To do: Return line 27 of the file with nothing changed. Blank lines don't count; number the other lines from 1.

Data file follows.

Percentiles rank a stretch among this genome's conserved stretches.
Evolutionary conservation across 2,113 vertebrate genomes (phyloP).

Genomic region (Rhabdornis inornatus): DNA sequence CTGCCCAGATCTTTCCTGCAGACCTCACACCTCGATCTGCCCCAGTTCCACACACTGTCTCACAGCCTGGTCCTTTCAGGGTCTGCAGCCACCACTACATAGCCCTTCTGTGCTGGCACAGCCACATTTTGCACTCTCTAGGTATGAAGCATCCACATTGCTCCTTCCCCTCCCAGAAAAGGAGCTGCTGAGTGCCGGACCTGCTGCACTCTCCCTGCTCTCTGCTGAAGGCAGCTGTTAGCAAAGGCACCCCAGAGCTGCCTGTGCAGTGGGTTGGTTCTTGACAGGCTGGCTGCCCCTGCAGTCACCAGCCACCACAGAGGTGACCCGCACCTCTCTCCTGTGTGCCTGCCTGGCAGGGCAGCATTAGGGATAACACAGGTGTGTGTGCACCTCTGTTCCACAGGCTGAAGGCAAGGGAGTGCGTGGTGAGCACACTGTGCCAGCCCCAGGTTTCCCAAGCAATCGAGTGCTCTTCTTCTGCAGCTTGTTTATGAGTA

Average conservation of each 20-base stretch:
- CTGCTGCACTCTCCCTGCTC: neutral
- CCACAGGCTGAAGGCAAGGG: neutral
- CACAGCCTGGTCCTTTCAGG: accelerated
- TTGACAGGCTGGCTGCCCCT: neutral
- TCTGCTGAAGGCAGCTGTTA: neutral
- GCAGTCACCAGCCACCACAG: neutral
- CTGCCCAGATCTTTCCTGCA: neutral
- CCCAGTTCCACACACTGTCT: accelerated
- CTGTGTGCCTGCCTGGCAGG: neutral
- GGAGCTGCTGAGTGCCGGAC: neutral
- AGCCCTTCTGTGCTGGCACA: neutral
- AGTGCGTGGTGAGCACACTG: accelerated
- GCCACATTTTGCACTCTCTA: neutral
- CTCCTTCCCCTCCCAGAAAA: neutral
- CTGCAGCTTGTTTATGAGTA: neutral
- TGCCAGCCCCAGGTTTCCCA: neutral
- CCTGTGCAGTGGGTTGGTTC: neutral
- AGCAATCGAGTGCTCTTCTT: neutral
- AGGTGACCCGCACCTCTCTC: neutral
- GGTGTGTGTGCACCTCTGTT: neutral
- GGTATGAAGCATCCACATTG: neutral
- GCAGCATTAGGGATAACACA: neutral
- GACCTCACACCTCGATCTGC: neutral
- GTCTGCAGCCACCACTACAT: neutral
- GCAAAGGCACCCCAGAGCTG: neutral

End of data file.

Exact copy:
- GACCTCACACCTCGATCTGC: neutral